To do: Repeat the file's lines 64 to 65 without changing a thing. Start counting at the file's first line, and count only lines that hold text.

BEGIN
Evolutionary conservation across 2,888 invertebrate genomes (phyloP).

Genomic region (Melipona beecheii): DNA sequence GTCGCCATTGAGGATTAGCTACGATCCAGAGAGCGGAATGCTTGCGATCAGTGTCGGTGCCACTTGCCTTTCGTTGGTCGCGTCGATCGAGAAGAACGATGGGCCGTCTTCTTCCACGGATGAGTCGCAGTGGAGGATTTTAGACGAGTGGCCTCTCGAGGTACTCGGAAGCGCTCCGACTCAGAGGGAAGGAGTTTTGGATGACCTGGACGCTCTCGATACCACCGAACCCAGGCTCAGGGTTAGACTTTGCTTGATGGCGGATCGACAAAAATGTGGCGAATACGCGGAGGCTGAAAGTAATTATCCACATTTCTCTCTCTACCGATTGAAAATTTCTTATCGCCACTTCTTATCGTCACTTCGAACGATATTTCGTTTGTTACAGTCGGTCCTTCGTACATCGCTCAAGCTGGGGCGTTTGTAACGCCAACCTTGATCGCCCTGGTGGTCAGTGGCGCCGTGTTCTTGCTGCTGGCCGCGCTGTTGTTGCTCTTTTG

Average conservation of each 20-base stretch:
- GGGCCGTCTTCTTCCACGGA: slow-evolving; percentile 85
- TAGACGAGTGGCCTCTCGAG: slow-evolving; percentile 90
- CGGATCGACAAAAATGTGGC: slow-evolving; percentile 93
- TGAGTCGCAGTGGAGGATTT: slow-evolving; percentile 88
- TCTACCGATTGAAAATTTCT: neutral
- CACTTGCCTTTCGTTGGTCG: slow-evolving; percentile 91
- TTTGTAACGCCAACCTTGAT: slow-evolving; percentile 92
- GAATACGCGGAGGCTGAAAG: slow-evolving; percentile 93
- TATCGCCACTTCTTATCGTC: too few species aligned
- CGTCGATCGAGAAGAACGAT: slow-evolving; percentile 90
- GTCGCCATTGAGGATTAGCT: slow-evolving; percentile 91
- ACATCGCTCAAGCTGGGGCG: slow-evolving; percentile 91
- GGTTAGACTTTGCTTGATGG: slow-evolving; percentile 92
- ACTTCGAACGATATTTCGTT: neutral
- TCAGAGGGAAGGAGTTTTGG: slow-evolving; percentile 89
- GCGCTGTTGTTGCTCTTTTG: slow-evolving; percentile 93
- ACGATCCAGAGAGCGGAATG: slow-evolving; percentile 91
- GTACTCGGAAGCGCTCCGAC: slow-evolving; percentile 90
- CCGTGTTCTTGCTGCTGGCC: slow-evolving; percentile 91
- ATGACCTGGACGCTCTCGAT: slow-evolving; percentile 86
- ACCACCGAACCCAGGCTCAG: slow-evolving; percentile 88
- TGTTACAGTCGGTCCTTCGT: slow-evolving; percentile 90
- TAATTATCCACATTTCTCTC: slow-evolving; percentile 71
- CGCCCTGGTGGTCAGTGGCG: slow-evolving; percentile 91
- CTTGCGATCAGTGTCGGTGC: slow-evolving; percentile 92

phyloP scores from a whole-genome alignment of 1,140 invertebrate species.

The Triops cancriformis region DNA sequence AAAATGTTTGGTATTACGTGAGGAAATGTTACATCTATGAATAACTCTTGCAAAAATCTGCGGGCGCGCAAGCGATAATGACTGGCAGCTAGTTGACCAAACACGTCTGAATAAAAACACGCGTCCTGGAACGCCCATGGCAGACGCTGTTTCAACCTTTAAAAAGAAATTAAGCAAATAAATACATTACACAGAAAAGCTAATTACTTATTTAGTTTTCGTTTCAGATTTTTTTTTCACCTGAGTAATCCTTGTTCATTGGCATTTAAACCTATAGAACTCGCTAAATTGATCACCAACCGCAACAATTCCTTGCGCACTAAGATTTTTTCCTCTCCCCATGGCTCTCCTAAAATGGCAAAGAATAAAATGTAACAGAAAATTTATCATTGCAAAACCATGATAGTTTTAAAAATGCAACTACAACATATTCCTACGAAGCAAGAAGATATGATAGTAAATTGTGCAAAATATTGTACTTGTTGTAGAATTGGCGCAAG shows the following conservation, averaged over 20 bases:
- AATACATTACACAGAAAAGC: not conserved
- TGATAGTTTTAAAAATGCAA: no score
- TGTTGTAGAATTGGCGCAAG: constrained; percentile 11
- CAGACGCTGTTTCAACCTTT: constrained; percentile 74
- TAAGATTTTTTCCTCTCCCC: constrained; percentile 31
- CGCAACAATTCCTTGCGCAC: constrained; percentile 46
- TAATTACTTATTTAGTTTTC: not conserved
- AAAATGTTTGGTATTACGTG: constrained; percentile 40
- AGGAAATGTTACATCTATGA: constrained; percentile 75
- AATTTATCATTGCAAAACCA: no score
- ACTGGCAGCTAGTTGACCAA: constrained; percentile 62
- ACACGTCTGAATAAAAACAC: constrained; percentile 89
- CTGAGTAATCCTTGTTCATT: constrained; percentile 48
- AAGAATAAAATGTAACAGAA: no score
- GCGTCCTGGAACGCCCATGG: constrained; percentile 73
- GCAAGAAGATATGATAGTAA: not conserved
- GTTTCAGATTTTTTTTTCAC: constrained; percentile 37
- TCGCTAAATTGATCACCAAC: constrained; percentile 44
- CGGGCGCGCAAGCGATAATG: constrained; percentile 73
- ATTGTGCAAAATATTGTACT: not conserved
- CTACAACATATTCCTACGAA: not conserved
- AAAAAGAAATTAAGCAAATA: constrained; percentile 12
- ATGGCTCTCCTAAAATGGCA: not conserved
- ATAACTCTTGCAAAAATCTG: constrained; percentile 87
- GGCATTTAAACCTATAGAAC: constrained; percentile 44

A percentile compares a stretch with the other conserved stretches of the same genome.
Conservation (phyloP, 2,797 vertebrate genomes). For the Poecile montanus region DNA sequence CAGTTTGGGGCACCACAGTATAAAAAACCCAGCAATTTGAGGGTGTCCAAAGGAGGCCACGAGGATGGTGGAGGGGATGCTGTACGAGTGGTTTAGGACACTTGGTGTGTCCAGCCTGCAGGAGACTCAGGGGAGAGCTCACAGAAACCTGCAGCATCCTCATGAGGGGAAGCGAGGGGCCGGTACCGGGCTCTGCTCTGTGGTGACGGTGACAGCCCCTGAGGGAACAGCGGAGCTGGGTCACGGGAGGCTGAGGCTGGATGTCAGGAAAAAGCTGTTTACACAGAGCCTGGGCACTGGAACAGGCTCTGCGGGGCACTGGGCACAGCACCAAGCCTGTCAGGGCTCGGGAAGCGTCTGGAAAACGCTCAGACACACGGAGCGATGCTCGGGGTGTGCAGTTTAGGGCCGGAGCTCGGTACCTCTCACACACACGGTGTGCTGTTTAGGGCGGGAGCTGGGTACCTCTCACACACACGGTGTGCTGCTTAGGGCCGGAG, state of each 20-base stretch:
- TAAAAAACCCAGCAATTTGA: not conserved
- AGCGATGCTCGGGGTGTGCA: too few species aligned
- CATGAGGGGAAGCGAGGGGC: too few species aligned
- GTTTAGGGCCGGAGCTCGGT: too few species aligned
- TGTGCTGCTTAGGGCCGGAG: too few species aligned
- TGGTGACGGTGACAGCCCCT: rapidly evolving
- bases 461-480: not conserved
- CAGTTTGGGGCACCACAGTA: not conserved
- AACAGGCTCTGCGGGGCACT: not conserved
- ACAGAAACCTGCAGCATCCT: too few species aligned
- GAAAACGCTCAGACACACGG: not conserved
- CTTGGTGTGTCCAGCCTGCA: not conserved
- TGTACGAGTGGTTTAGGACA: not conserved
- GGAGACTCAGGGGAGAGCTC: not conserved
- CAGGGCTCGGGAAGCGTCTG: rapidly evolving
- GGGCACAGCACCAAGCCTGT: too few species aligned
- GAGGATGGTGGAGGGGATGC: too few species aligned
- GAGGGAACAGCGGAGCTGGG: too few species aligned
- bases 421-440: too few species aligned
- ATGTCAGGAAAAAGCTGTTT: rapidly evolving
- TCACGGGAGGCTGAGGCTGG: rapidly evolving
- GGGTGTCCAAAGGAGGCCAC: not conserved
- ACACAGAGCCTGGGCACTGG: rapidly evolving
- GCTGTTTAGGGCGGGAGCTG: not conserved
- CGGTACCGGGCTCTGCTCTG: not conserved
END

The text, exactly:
- bases 461-480: not conserved
- CAGTTTGGGGCACCACAGTA: not conserved